A third controversy — problems with the state’s health care website — is not getting the same notice, though nearly one in two poll respondents say they have been following the story.
Voters are split down the middle on the governor’s handling of the three issues, with 38 percent approving and 37 percent disapproving.
But Patrick’s overall job approval ratings are holding up as he enters his final year in office, with 53 percent approving and 39 percent disapproving.
Follow-up interviews with poll respondents found voters voicing broad trust in Patrick, and arguing that he can’t be expected to know the details of what happens in state agencies.
“If he knew about [the problems in the drug lab, at DCF and with the health care website] beforehand and didn’t act that’s one thing,” said Joan Rastani, a retired technology executive active in Democratic politics in Framingham. “But I got the impression that when he found out about them, he took appropriate measures.”
The job approval numbers represent a roughly 10-point drop from Patrick’s fall polling figures. But they still offer succor to a governor trying to remain relevant as he enters his final year in office — and staves off inevitable questions about his lame-duck status.
The WBUR poll also found continued strong support for casino gambling — 53 percent in favor and 39 percent opposed — even after a string of cities and towns rejected casinos.
Anti-casino activists are trying to get a repeal of the state’s gambling law on the ballot. The effort is tied up in court.
Baker, who served in the Weld and Cellucci administrations, tacked to the right during the 2010 gubernatorial race — looking to exploit Tea Party ferment in a move that was widely criticized after the campaign.
He has cast his second gubernatorial run as a return to his more authentic, moderate roots. But if interviews with a handful of WBUR poll respondents are any indication, it’s not an effort that is broadly registering yet.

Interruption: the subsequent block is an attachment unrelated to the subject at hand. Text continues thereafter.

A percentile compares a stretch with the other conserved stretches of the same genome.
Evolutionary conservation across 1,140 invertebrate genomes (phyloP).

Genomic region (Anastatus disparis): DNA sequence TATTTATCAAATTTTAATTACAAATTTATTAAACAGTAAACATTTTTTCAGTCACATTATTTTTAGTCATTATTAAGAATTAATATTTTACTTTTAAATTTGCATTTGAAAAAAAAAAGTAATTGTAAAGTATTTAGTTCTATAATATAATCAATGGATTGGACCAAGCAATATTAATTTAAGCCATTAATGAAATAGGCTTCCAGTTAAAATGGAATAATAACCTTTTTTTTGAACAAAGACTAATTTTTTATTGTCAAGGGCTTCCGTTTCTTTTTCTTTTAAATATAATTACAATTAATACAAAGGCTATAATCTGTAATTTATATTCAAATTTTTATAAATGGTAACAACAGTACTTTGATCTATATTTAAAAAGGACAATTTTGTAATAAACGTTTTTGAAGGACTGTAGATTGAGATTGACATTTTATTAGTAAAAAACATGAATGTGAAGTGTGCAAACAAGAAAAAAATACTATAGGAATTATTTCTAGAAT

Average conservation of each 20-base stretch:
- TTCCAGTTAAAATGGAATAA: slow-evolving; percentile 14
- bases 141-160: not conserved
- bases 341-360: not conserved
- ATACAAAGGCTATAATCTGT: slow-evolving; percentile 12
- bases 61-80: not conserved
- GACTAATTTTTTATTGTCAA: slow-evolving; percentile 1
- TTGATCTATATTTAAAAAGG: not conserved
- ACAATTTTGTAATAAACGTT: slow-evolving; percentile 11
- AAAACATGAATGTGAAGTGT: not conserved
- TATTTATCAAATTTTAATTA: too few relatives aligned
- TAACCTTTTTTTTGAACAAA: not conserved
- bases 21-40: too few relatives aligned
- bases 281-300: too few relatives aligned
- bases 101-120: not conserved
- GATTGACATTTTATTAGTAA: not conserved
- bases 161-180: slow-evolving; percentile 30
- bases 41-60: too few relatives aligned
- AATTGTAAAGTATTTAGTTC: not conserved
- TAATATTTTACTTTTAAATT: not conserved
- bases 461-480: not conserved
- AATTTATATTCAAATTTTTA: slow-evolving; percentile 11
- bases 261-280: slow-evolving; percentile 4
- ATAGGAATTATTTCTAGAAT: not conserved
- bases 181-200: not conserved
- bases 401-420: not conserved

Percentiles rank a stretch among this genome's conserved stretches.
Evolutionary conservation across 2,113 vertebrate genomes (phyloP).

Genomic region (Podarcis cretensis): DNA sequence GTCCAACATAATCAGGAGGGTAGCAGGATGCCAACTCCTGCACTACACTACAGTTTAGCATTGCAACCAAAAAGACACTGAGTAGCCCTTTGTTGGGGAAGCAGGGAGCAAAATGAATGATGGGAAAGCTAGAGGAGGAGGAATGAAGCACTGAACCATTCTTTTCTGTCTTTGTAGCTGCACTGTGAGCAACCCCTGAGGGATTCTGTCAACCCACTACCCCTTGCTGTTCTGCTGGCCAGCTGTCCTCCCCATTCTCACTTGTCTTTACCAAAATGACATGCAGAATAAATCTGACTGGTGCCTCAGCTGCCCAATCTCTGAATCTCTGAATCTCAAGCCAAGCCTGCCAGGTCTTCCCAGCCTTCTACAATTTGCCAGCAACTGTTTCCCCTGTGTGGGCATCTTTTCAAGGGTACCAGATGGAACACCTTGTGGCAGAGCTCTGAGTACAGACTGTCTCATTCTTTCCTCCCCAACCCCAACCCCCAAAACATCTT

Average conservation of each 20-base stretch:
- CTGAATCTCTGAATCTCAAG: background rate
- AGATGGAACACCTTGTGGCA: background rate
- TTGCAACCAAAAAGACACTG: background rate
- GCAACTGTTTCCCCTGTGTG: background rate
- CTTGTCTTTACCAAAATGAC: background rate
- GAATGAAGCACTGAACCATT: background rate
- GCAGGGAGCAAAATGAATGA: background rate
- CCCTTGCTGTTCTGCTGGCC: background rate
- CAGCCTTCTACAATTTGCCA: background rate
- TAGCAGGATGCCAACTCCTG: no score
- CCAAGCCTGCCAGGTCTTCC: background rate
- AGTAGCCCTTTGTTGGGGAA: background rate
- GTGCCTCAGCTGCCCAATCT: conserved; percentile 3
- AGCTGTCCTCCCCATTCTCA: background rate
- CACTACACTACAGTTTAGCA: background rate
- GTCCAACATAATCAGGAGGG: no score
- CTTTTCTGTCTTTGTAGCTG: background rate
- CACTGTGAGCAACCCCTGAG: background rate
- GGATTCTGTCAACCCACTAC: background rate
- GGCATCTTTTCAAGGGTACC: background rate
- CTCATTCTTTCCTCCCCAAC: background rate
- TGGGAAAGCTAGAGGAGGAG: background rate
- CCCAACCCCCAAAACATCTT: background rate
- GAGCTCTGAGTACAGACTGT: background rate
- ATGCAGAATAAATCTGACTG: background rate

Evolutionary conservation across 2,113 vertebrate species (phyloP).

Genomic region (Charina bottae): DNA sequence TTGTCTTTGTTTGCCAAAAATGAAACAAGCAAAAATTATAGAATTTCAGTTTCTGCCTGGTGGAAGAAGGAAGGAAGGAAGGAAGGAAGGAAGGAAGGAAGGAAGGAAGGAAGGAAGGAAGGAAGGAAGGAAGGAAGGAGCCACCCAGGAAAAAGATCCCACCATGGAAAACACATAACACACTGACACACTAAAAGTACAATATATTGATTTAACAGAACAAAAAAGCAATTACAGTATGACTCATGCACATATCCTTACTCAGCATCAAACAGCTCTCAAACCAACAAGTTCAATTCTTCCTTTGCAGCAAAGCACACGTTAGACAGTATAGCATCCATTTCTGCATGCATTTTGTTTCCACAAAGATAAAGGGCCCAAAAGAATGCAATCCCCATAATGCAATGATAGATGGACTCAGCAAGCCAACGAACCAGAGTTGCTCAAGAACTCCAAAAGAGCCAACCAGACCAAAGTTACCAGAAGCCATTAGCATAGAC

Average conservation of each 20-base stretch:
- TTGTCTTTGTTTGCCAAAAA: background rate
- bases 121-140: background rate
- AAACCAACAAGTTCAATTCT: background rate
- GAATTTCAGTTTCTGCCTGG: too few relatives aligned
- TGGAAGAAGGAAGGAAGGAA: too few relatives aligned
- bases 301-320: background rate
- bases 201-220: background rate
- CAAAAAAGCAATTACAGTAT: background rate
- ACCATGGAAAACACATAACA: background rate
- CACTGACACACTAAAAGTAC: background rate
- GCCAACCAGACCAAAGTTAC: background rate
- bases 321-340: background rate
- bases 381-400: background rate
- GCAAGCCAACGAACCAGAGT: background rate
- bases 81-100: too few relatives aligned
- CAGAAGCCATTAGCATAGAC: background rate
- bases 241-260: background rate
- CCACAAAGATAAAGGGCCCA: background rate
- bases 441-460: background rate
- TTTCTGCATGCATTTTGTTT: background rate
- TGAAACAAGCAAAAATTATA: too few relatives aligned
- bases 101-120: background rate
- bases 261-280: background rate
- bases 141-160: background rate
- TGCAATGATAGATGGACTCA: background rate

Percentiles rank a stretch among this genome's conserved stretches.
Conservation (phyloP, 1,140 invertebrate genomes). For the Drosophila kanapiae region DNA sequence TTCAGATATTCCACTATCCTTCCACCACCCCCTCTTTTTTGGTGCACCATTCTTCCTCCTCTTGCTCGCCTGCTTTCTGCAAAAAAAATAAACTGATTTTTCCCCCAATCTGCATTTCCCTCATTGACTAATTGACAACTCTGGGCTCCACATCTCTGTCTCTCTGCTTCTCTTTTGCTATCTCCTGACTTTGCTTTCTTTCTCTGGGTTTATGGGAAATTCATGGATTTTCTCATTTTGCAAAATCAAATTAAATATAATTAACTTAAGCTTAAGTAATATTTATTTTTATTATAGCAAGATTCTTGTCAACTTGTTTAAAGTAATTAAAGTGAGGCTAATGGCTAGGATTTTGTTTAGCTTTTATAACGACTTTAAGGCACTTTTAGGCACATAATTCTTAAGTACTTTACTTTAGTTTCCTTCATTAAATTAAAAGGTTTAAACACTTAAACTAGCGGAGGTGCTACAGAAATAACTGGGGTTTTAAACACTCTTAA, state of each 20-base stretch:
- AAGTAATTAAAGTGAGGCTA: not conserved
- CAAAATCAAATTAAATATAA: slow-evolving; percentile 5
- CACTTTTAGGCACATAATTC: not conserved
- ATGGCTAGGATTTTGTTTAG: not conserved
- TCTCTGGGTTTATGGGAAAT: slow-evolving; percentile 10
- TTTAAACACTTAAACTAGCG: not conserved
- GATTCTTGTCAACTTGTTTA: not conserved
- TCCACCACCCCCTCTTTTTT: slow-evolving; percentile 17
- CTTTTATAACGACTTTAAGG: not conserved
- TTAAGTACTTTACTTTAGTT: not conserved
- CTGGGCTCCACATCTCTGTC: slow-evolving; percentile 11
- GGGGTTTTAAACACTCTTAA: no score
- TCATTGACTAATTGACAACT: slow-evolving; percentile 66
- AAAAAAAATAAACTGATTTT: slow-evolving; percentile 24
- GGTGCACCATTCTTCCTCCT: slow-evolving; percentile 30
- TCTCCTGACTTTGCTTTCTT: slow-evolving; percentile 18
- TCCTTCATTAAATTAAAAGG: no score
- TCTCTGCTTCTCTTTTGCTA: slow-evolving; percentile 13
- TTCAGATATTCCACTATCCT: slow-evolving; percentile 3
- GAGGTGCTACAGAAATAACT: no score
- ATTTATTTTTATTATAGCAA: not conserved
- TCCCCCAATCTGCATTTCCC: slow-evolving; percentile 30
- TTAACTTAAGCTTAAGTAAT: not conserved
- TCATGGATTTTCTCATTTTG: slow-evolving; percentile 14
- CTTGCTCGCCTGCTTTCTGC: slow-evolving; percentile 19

Those with a favorable view of Baker spoke not of moderation, but of principle.
“He calls it like it is,” said Edward Rauscher, a retired police officer from Ipswich who usually votes Republican and says the government is “too wasteful.”
Christine Qualey, a retired teacher from Abington, also suggested that Baker’s last campaign lingers; she says she was angered by the Republican’s statements on education and would vote for anyone but him in the coming election.
Winning over women appears a vital task for Baker, who lost the female vote by 24 points in the 2010 election, according to a post-campaign poll by The MassINC Polling Group.
Geraldine Marchand, a retired teacher from Blackstone on the Rhode Island border, says she would vote for Coakley over Baker if the election were held today.
But she says she’s open to supporting Baker — particularly if a Democrat other than Coakley emerges from the party’s September primary.
First, though, she needs to learn more about the candidates in a race that’s just begun.
“I would say a good 60 percent of the people in Massachusetts do not know these people running for governor,” she said. “We know Martha Coakley because she’s been in the paper, she’s been on the radio, but we don’t know who’s running against her…We need the information before we can make a good choice.”